CoreLogic Risk Analysis Shows Hurricane Delta Threatens 293,685 Homes with Storm Surge Damage

—With striking similarities to Hurricane Laura, Hurricane Delta threatens the same coastal towns already struggling to recover—

CoreLogic® (NYSE: CLGX), a leading global property information, analytics and data-enabled solutions provider, today released data analysis showing 293,685 single-family and multifamily homes across Louisiana and the U.S. Gulf Coast with a reconstruction cost value (RCV) of approximately $62.85 billion are at potential risk of storm surge damage from Hurricane Delta based on its projected Category 2 status at landfall. These estimates are based on the October 7, 5 p.m. Eastern Daylight Time (EDT) National Hurricane Center forecast.

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Hurricane Delta: Number of Homes at Storm Surge Risk and Associated Reconstruction Cost Value (Graphic: Business Wire)

“After battering the Yucatán Peninsula near Cancún, Mexico, Hurricane Delta is headed for the Gulf Coast just weeks after Hurricane Laura brought significant wind and storm surge damage to the Texas and Louisiana coastlines,” said Curtis McDonald, meteorologist and senior product manager of CoreLogic. “Residents in these coastal areas are already trying to recover from their losses and are now faced with a second substantial storm. This season has been relentless, and Louisianans should be prepared for the long recovery road ahead.”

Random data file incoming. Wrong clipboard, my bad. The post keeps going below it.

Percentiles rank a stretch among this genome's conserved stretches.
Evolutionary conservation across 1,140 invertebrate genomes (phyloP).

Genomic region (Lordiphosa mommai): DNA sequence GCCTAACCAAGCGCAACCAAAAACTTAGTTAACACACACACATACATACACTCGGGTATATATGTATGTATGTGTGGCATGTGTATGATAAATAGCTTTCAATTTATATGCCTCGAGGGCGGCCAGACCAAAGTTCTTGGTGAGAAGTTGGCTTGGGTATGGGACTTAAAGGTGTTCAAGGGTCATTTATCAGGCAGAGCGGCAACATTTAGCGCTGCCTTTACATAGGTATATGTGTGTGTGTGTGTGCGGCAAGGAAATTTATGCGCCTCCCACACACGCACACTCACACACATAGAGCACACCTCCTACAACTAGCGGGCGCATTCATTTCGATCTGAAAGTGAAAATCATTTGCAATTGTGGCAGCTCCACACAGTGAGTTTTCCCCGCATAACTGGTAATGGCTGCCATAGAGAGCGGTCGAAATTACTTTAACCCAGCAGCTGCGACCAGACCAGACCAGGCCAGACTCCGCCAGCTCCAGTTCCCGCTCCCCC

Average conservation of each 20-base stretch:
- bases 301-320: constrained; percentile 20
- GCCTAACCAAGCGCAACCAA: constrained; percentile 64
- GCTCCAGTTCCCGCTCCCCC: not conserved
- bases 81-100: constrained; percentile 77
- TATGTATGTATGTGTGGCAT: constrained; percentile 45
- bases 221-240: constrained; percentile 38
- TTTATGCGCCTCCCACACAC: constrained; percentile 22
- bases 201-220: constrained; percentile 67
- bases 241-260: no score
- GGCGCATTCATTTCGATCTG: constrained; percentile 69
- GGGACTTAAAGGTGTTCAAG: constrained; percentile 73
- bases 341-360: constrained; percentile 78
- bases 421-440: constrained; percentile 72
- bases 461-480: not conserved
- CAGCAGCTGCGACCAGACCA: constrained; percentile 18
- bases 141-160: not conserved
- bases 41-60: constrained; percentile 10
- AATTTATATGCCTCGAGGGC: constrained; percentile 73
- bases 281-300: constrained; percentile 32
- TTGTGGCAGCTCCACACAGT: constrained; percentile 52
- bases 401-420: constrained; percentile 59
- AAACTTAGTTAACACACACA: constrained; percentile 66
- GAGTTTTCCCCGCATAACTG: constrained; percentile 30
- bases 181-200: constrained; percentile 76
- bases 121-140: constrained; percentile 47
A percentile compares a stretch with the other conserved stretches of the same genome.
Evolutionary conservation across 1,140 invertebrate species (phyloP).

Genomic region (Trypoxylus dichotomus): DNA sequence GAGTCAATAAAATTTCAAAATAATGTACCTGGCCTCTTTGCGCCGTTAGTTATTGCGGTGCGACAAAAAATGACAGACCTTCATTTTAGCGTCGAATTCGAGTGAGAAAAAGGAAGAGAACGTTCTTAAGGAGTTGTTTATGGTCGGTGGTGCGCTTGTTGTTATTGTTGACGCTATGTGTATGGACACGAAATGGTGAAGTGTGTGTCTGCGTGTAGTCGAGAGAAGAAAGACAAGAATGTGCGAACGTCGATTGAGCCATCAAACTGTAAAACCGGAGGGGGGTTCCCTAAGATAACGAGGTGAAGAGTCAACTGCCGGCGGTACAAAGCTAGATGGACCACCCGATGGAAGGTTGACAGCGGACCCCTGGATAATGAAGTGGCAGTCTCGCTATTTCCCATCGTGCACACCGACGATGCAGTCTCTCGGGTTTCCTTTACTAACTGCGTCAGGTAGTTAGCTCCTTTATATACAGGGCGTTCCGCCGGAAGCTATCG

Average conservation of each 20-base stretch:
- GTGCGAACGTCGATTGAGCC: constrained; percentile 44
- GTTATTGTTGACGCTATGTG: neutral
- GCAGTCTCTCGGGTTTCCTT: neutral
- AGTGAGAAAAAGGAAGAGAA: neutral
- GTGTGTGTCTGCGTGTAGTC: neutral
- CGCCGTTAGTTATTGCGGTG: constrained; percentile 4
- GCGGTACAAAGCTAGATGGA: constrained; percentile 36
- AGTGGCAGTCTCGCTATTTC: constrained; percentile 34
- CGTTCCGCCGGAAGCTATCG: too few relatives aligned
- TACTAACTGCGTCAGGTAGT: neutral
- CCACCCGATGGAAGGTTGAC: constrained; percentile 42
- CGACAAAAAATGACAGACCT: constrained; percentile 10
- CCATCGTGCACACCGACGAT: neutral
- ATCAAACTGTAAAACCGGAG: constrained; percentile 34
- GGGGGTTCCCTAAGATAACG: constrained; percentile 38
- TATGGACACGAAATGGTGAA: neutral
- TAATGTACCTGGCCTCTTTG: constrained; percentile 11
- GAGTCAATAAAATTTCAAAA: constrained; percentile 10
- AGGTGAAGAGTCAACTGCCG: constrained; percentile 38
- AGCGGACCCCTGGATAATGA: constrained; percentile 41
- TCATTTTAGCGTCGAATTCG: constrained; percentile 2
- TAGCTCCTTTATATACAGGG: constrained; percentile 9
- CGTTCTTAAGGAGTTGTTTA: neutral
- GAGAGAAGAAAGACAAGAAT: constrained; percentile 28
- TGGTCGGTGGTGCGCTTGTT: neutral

As Hurricane Delta approaches the Gulf, its path will become more certain and the metropolitan areas at risk will narrow. For the most up-to-date storm surge exposure estimates, visit the CoreLogic natural hazard risk information center, Hazard HQ™, at

The primary threats as Hurricane Delta makes landfall in central Louisiana will be storm surge and damaging winds. Heavy rainfall is also expected, but a fast storm speed is expected to limit catastrophic inland flooding. CoreLogic catastrophe and weather experts expect the 2020 hurricane season to continue on its above-average trend given warmer oceanic

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Residents still face problems with contractors two years after Hurricane Michael

BAY COUNTY, Fla. (WJHG/WECP) – Two years ago Hurricane Michael ravaged our area, and for some, they’re still feeling the effects.

text: We talk with a family living in a trailer after a contractor took their money without repairing their storm damaged home. We are looking at how much money has been stolen from home owners and insurance companies through contractors not doing the job they were hired to do.

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We talk with a family living in a trailer after a contractor took their money without repairing their storm damaged home. We are looking at how much money has been stolen from home owners and insurance companies through contractors not doing the job they were hired to do.

Residents are still facing problems with fraudulent contractors.


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“Whenever we first moved into the camper it was only supposed to be four months. Here we are almost two years later, same boat,” Bay County resident Kelsie Raffield said.

Raffield’s home has been unlivable for the past two years, but it’s not because of what you see, it’s because of what you don’t.

She said her supposed contractor stole nearly $130,000 of their insurance money.